There was also nothing given by the Ukraine to actually get this money that was released, by the way, before it was actually statutory deadline of September 31st. They did nothing, they got the money anyway. But the problem is they want the Senate to do their job for them but that's not how it works.


You see the speaker and what I have heard today even from folks giving one minute, Madam Speaker, is that this is all they wanted. It was a political impeachment. They had said, he is impeached for life. This shows the true motivation, I believe, of the other side, it is their dislike for this president and the good work he is doing.

So, Madam Speaker, before I reserve here for a moment, this has always been a political impeachment. Even today on the floor the talk of the president being forever impeached and he's always being a stain, forget the Senate trial, I hope this ends this political impeachment and this body never sees it again. I reserve.

UNIDENTIFIED FEMALE: The gentleman reserves. The gentleman from New York.

NADLER: And I yield one minute to the distinguished chairman of the Intelligence Committee, the gentleman from California, Mr. Schiff.

UNIDENTIFIED FEMALE: The chairman is recognized for one minute.

REP. ADAM SCHIFF (D-CA): Madam Speaker, I rise in strong support of the resolution. The task before us is a grave one but one demanded by our oath. The impeachment inquiry undertaken by the House of Representatives found that President Donald J. Trump abused his power and sought to cover it up with an unprecedented campaign of obstruction.

He withheld hundreds of millions of U.S. dollars in vital military aid to Ukraine, a close ally at war with Russia. And withheld a coveted White House meeting critical to the Ukrainian leaders' international legitimacy until Ukraine would commit to help President Trump cheat, cheat in the next election. President Trump put his own personal interests above the national interests, above our national security. And if not stopped, he will do it again.

For that reason, he was impeached. And for that reason, the House managers will take the case to the Senate and to the American people. Because the appropriate remedy, indeed the only remedy is the conviction and removal from office of President Donald Trump. I yield back.

UNIDENTIFIED FEMALE: The gentleman from Georgia?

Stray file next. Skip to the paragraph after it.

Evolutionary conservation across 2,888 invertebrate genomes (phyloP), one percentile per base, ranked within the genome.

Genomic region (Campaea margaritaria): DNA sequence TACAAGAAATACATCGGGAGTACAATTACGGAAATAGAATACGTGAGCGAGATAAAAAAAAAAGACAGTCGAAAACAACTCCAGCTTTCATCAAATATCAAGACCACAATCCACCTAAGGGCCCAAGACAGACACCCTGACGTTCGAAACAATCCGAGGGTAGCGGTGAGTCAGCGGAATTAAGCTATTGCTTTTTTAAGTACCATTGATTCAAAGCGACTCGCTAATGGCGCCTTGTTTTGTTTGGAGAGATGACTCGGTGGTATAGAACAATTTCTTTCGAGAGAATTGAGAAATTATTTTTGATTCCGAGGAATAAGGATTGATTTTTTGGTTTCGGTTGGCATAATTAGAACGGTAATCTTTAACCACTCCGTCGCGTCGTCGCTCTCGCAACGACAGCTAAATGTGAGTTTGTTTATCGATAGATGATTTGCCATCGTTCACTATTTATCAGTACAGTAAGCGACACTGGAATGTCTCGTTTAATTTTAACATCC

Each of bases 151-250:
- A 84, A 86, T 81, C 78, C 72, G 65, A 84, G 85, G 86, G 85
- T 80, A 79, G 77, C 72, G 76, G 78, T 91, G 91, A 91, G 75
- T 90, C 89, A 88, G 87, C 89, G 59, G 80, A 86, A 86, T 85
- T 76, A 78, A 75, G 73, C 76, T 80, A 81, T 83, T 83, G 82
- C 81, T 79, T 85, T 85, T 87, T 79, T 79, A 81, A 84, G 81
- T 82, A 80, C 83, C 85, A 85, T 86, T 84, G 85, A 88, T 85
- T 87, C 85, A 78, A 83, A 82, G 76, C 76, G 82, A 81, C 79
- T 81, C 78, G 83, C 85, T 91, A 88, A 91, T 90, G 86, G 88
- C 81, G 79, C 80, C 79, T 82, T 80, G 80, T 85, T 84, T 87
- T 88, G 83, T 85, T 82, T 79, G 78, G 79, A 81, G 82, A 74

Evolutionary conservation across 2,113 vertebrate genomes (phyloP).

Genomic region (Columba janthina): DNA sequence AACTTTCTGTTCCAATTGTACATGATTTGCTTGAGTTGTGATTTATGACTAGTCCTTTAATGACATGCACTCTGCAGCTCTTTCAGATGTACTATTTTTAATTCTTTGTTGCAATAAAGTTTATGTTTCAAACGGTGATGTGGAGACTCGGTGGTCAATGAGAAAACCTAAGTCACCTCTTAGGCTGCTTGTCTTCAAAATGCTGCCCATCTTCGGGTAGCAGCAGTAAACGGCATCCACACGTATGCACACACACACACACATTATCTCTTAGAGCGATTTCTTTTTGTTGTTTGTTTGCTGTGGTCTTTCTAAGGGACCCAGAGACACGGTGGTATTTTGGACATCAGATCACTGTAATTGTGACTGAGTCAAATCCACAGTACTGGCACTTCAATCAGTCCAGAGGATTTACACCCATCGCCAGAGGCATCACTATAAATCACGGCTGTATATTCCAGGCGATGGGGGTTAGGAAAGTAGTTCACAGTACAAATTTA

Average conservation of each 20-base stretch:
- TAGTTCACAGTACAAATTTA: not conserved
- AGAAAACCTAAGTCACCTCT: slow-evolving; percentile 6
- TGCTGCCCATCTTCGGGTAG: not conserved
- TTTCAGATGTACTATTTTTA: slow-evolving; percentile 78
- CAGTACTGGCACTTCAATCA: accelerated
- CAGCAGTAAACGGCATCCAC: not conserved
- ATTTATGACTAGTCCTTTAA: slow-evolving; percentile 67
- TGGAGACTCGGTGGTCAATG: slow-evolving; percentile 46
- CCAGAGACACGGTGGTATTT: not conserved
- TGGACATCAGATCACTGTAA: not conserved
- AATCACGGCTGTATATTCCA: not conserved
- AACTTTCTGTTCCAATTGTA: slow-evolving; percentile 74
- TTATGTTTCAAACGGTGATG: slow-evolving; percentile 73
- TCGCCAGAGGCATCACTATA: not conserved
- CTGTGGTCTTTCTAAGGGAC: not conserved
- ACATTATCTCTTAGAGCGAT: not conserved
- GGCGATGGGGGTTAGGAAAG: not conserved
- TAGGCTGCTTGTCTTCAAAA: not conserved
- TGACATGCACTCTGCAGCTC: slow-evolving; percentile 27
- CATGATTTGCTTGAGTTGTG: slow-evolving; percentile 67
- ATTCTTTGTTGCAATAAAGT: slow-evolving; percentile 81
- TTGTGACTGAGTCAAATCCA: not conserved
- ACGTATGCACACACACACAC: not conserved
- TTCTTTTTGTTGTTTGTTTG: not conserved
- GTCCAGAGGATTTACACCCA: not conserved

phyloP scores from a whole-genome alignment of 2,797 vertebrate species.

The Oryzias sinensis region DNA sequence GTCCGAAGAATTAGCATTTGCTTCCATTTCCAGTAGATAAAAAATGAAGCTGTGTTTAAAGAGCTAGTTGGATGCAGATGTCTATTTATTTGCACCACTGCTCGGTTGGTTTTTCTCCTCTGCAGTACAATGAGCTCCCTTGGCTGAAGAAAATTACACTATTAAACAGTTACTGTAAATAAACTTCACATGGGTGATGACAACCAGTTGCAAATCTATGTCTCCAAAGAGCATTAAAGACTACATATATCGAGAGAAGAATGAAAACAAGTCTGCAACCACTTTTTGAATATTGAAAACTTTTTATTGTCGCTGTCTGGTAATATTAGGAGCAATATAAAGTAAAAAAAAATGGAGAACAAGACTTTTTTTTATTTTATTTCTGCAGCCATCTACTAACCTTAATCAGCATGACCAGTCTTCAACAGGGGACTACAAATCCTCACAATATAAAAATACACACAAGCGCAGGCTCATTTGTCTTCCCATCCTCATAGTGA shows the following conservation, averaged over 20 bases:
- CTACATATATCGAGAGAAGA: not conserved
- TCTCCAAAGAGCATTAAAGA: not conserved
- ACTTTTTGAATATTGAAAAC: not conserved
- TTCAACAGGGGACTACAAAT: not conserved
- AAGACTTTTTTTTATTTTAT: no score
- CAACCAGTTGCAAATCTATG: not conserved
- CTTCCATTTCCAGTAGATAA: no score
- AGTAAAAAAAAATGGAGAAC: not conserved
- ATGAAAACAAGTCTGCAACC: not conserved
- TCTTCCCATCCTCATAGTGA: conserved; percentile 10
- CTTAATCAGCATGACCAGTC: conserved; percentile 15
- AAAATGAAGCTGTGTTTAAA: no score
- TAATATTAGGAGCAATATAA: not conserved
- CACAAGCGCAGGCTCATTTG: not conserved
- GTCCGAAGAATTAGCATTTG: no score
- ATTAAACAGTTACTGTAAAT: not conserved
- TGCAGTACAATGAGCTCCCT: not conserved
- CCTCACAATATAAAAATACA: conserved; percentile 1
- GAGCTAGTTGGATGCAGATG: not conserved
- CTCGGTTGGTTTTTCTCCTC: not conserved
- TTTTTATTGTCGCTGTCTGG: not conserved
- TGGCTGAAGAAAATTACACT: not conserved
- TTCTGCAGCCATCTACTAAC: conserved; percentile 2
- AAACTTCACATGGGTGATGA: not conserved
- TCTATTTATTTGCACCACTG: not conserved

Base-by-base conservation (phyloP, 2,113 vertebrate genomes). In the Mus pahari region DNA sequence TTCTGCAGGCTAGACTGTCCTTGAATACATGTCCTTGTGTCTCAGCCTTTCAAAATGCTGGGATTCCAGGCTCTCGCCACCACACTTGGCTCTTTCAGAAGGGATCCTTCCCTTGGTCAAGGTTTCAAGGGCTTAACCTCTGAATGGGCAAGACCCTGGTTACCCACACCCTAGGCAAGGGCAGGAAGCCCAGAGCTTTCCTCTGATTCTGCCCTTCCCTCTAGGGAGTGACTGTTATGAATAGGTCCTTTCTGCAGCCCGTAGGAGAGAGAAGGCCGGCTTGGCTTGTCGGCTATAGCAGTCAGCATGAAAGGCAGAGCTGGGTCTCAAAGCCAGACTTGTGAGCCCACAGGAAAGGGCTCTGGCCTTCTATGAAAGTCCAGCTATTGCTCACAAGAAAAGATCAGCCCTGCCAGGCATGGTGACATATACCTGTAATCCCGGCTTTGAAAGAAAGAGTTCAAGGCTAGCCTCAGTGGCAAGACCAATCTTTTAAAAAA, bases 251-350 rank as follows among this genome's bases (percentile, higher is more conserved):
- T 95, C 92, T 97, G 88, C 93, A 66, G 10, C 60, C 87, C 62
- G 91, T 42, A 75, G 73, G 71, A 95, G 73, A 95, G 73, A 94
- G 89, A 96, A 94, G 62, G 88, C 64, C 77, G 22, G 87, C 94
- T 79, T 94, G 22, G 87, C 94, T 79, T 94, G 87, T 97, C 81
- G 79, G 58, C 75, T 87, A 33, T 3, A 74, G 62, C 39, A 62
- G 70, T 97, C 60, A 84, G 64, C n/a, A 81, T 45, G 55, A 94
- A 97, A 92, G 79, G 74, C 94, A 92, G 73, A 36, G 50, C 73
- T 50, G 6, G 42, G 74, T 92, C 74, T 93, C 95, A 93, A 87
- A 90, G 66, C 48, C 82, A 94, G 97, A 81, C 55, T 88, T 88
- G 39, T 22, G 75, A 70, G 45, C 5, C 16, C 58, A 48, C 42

COLLINS: Thank you, Madam Speaker. This time, I yield one minute to the gentleman from California, Mr. McCarthy.

UNIDENTIFIED FEMALE: The gentleman is recognized.

REP. KEVIN MCCARTHY (R-CA): Thank you, Madam Speaker.

Back when this national nightmare began, Speaker Pelosi laid bare her intentions and purely partisan agenda. She told her caucus that they needed to strike while the iron is hot. This was always an exercise in raw partisan politics. Contrary to the warnings of our founders, and over the last month we saw the justification for running the fastest, thinnest, and weakest impeachment in American history crumble.

Instead of sending the articles of impeachment to the Senate for trial, Speaker Pelosi held them hostage in a failed play to gain leverage that she did not and would never have. In terms of concessions, she got nothing. No control, no moral victories, in other words, another failed strategy. After a month of counter-productive and harmful delays, I have three questions for my friends on the other side of the aisle, the Democrats.

What happened to impeachment being urgent? What happened to Congress being on the clock? What happened to saying the House would be derelict in our duty if we did not act immediately? These were all the assertions Democrats made over the past several months. I guess it turns out none of them are true.

These delay tactics were self-serving, hypocritical and discrediting. But they made an important admission, some might even call it a concession. You proved a very big point. Democrats do not even believe their case was robust enough to win in a trial. Even the speaker's allies admit the delays undermine their case. Some have gone as far as describing it as a failed strategy. These are those closest to her.

Senator Feinstein, the senior Democrat from our state of California and the hometown senator of the speaker said, the longer it goes on the less urgent it becomes. And Chairman Adam Smith, a confidante of the speaker said it was time to transmit the articles to the Senate. Before these statements were made last week, before the speaker relented, they are significant because they were public and they were honest. I'm disappointed these individuals did not have the courage to stand by their initial comments.

If impeachment was truly as urgent as Democrats claimed, the majority should not have waited for the speaker to choose a politically convenient time.


Anyone could have recognized this ploy would not work. The House and the Senate are different institutions. And at this point in time controlled by different parties. As James Madison wrote in the Federalist paper, the purpose of bicameralism is to guard against the dangers of encroachment and to stop toxic resolutions from taking effect. We saw the separation of powers prevail against abuse of power, just as the Constitution intends.